It’s a strange time to be reading about death, I’ll just start with that thought.

When I planned my PhD project, in the spring/summer of 2019, covid-19 wasn’t on our radar and I was happily planning our move back to Newfoundland for the later summer of 2020. After the January 2020 SHA conference in Boston, where there were undoubtedly some people with covid in the city at that point, things began to go downhill. Among other things (replanning our wedding, for one), we had to examine when or if moving was going to happen. How do you start a PhD online, in a different province? How do you focus? And how, I wondered, do I read about death in the news and in my research everyday? How do you talk about your research while people are suffering loss around you?

It’s harder to focus, that’s for sure. It’s harder to keep up with those emails from students and profs, class demands, blog contacts (please don’t stop them, just bare with me re response times!), the dishes and vacuuming, settling that anxiety creeping in, reading for fun, etc. Everything feels like a lot, for everyone, and slowing ourselves down is definitely not a bad thing during this time. I’ve seen loads online about people bragging about being so productive in lockdown, but please don’t listen to them. My book was published in 2020, and that’s not a productivity brag, just the publishing timeline (I didn’t work on it much beyond approving proofs in 2020). Working on research soothes me a little, keeps my restless hands doing something via typing since knitting too long aggravates my fieldwork-injured trigger finger/claw fingers now (archaeology, right?).

I write about death, and people are dying of more than just a scary new virus everyday. In 1628, Sir. George Calvert wrote a letter about half of the settlers at Ferryland being struck down by an unnamed illness. The colony must have been terrified, and those who were not sick had to shoulder extra work while also taking care of the sick. I talk about death and burial, as a universally experienced part of life, but our generation has never experienced anything like this. We are building the tools to survive through a pandemic, and hearing about what happened in historic situations helps a little, I think. A world-changing pandemic is certainly not how I thought I’d start my PhD program, and it’s come with learning a lot of new ways to relax and step away from stressors, academic and world alike.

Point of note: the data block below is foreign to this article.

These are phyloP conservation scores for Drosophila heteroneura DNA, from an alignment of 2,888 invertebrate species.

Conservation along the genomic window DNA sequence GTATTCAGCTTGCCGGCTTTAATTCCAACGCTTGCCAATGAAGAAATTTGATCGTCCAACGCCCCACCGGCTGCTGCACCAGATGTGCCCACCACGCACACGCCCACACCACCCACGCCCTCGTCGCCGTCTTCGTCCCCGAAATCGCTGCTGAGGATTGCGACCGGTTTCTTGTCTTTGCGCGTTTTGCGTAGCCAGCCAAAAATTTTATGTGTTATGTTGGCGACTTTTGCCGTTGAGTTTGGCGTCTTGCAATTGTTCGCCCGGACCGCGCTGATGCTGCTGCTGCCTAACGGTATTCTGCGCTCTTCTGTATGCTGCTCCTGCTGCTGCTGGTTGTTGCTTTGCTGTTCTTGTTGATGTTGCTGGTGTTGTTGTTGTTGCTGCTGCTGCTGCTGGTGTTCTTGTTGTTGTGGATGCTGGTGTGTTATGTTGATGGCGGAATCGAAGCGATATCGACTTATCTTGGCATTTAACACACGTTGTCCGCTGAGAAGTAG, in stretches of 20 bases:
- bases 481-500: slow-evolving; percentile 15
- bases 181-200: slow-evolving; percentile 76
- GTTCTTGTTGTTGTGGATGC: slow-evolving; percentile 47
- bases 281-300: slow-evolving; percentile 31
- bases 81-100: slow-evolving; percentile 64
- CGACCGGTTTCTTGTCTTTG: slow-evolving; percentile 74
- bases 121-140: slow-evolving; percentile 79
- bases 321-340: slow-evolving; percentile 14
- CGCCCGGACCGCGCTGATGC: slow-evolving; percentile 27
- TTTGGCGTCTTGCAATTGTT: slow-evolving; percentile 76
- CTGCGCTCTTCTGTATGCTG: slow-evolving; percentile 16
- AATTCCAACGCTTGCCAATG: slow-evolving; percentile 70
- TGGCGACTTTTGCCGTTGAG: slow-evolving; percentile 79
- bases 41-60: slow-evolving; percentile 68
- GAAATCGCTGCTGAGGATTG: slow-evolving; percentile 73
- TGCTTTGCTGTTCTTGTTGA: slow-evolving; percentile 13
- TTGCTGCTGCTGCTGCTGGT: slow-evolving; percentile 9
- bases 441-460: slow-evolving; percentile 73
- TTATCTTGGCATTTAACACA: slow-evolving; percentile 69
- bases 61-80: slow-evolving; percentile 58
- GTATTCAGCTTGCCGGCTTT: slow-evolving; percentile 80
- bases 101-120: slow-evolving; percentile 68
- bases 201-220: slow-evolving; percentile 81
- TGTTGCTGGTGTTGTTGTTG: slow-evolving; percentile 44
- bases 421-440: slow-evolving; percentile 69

I’m excited to get into 2021 and hopefully it will become more uneventful as we go. I’m looking forward to fieldwork, prepping for comps, working more on my second book, and hopefully seeing friends and family again soon! Do what you need to get through. As Dr. Fitzpatrick said in the covid briefing last night, Hold Fast, Newfoundland & Labrador.


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Return to the Rock: PhD Research Outline!

Hi friends, it’s been too long since I’ve written a post! Hope everyone is washing their hands and staying out of large gatherings during this ol’ covid-19 outbreak we’re all dealing with. Also you don’t need that much tp, friends. Ok, since coming back from Boston in January, I’ve started a new position with a local CRM firm, TMHC, as their archaeological, cultural heritage, and social media technician! It’s been amazing so far, and I can’t wait for the field season to start! If you follow me on social media though (or, you know, read the title of this post) then you’ll know I’ve had another big thing happen in the last few months…I’ve been accepted into Memorial University of Newfoundland’s PhD program for Archaeology, which starts Sept 2020!

Yay!!

I decided I wanted to do a PhD because my favourite part of archaeology besides the excavation is the research & the writing. I really love writing up results, explaining the thoughts behind doing specific things, digging into the backgrounds, and learning about how people operated in the past. Since finishing my MA in 2017, I’ve been continuing my research and writing on my own time, published 2 papers, have been working on a manuscript, and have another project up my sleeves, along with giving some public talks and stuff….and that takes a lot of time! What better way to balance all this free work than diving back into a PhD where all this research I’m already doing can move to the forefront of my priorities? I’m really excited to focus more of my energy on this research.

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The author with a cemetery sign, 2018.